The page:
Bao: So both of you are the cases with a high school sweetheart turned wife.
Hennessy: “It’s a good thing. It keeps life stable in one part of it so you can pursue other things.” 
Bao: Why did you continue into an academic career after getting a PhD degree?
Patterson: “My wife plays an extraordinarily important role in my life. At that time, I had my offer letters (of Berkeley and Bell Labs).
I say, ‘Linda, I’ve stayed in graduate school all this time and we’ve sacrificed economically for all this time. I perfectly understand if you would like me to get a job at a real company so we can get a house.’
She’s asking the question, ‘If you turn this job down and go to industry, can you change your mind and go to Berkeley?’
‘Ah, no, very unlikely.’
‘If you go to Berkeley and you don’t like it and decide to go to industry, can you do that?’
‘Oh yeah, that’s pretty easy to do.’
She says, ‘Okay, we’ll be poor but proud.’” 
Hennessy: “I decided I wanted to be an academic from the very beginning so I interviewed only at universities and I started interviewing all across the country. Actually, Stanford was the 14th institution, university I interviewed at.” 
Bao: What are good research work in your opinion? What do you think of the increasing publications in the computer science field?
Patterson: “There is a lot of concern in CS about publishing. When you see how many dozen papers new Ph.D.’s have, it looks like lots of LPU (least publishable unit), where quantity trumps quality.” 
“The goal of research is to have impact and change the way people do computing and engineering. I agree with Richard Hamming’s opinion: If you don’t work on important problems, you are not going to do important things. So it is important to do ‘Real Stuff’, solving problem that others think is important. And make sure it is exciting that you want to work on it for several years. What I’ve found is a compelling prototype. If we can build this thing, it is really going to be amazing……People count the number of projects you finished, not the ones you started.”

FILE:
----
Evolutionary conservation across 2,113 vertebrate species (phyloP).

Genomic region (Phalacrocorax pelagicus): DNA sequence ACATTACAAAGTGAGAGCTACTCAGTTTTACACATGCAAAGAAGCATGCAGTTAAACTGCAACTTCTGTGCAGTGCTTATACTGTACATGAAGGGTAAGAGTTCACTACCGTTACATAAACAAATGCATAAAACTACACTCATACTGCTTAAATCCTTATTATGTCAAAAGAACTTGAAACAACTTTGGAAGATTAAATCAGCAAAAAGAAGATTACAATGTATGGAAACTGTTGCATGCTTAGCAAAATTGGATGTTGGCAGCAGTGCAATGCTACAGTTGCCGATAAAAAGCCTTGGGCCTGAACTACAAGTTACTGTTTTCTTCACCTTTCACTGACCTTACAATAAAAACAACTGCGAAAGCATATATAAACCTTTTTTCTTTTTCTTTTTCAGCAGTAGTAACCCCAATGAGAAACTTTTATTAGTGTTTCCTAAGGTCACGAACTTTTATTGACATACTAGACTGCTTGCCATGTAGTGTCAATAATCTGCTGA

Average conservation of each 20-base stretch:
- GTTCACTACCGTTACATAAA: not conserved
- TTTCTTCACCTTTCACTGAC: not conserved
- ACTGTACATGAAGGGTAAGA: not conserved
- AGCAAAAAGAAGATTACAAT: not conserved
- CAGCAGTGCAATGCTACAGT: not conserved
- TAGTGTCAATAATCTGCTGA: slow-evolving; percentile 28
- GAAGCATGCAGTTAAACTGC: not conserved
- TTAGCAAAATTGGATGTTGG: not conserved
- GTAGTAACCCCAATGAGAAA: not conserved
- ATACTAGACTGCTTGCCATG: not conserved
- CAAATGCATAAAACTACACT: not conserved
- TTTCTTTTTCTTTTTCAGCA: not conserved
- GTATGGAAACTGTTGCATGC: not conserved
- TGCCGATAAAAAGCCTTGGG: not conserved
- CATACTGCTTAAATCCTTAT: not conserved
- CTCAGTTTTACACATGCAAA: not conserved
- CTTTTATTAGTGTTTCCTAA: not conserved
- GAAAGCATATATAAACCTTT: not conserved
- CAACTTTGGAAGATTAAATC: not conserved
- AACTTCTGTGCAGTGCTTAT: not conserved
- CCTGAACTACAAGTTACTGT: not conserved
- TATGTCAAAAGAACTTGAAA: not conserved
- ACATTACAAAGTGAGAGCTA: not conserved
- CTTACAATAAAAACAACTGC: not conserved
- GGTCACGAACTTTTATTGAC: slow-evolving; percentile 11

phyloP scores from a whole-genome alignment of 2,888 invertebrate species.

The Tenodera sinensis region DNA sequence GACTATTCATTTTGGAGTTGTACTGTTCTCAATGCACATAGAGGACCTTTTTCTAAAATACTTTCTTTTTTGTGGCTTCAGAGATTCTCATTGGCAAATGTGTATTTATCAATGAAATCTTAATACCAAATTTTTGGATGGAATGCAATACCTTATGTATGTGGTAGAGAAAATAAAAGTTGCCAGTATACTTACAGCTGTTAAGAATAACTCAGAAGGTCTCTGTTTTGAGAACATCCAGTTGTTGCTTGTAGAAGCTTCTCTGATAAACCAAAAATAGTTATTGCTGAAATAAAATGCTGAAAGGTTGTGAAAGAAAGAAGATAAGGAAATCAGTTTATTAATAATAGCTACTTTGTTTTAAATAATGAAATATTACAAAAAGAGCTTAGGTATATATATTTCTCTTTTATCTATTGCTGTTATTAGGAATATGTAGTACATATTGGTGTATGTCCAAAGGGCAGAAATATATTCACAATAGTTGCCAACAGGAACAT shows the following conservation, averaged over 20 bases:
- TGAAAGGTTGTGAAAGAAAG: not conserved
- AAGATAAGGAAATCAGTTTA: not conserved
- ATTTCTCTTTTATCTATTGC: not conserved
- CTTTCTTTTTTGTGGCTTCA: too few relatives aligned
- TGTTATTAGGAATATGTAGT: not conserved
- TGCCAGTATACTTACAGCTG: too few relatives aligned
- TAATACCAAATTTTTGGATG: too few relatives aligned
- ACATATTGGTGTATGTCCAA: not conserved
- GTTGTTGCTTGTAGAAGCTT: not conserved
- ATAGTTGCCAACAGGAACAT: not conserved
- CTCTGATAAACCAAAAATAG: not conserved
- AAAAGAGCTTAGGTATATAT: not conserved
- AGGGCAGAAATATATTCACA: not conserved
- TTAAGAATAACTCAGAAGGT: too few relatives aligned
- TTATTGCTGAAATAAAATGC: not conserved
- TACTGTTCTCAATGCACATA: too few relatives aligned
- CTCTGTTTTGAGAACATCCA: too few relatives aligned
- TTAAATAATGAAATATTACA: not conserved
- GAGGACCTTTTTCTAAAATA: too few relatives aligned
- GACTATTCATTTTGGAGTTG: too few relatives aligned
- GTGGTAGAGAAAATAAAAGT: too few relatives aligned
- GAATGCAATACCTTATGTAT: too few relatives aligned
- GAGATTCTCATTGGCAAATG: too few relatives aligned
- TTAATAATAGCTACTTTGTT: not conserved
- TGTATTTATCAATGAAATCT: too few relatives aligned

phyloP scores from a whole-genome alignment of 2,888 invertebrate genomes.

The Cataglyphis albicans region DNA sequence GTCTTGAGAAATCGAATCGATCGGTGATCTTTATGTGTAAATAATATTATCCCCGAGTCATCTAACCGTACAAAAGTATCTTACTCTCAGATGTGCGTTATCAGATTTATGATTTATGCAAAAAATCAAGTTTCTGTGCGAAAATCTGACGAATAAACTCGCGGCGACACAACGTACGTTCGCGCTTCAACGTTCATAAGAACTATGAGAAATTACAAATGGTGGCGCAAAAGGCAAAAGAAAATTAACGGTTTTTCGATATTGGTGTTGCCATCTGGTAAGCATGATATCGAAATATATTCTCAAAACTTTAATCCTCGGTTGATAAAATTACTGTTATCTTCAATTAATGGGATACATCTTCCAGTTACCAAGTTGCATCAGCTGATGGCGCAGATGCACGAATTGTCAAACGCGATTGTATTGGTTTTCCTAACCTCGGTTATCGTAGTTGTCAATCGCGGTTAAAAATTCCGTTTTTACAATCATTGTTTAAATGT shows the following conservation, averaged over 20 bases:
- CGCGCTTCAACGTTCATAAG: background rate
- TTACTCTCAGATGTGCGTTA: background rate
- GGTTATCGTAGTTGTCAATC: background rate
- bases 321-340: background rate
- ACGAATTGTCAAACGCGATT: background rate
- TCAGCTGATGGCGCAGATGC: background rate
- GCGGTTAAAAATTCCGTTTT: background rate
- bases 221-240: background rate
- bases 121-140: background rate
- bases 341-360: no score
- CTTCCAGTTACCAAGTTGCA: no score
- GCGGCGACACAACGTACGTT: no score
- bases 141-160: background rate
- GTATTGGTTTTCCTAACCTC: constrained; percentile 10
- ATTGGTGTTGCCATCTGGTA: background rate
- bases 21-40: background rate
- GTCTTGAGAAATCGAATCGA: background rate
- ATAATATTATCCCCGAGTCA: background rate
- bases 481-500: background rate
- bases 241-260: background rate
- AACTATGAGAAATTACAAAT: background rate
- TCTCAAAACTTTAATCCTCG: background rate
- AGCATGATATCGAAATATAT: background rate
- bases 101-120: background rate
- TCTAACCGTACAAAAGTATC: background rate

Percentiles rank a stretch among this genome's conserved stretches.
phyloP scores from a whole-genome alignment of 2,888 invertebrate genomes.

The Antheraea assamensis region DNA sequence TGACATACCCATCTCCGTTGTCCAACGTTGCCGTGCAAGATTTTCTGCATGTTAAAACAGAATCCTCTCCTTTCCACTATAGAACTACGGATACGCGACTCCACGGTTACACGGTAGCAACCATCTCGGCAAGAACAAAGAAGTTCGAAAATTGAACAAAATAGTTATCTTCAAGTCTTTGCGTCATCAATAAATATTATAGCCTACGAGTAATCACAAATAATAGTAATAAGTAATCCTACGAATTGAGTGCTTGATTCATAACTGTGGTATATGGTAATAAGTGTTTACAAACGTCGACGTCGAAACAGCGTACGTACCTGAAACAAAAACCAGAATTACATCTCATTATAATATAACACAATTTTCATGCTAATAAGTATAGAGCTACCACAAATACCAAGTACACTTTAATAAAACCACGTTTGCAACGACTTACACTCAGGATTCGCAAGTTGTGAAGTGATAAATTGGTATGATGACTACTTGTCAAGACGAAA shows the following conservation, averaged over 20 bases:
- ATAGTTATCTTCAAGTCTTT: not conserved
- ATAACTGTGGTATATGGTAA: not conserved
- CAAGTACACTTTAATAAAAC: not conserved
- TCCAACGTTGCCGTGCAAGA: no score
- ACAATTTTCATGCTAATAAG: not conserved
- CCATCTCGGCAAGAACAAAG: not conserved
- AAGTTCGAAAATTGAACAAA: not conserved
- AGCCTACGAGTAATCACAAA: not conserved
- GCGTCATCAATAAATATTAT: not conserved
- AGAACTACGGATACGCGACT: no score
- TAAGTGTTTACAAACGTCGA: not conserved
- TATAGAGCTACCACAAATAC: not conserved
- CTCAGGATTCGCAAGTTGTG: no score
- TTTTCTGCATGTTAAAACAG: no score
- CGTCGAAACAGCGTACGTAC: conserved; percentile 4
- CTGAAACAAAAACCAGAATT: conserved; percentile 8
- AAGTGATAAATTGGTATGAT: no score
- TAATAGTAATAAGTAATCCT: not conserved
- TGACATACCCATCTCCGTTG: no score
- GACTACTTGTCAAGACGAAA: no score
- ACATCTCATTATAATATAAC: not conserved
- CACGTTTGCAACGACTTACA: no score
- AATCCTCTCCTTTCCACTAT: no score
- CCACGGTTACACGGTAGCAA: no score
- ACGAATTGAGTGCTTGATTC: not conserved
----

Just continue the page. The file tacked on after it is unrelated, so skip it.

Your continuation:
Hennessy: “I do worry that in this drive to publish and the use of conferences that we have become a little incremental. It’s easy enough in the academic setting to say: tell me about the five or six things that you’ve done in preparation for tenure? What are the most important five or six papers?
Because the reality is, nobody is going to look much deeper than that, if they look carefully. We need to move away from just counting the number of publications and saying: okay, that’s enough publications. What has the person really done? In the end, it’s about impact. What impact did they have, either on an industry or on other researchers; because that’s what you really care about when you’re trying to evaluate the research work of a faculty member.” 
Collaborations between Academy and Industry
Bao: I found both of you have done many projects that had strong connections with the industry. John even found the MIPS company. What are your experiences of the interactions between academy and industry?
Hennessy: “There’s always been a belief at Stanford that the interaction, whether it be through consulting or some other role, was a valuable thing, added to the not only enabled the university to have some greater impact but also added to the understanding and insight that faculty had as they became teachers and I think that’s certainly true.
If you think about the students in a typical classroom, most of them aren’t going on to be academics. Even in a graduate program most of them aren’t going on to be academics. Most of them are going on to work in the industry and the more experience I think that a faculty member has in that the better they are. They’re certainly going to teach principles and fundamentals still because those are the things that have lasting value, but that experience and understanding how to apply those things can often be incredibly valuable for an instructor to have experience with.”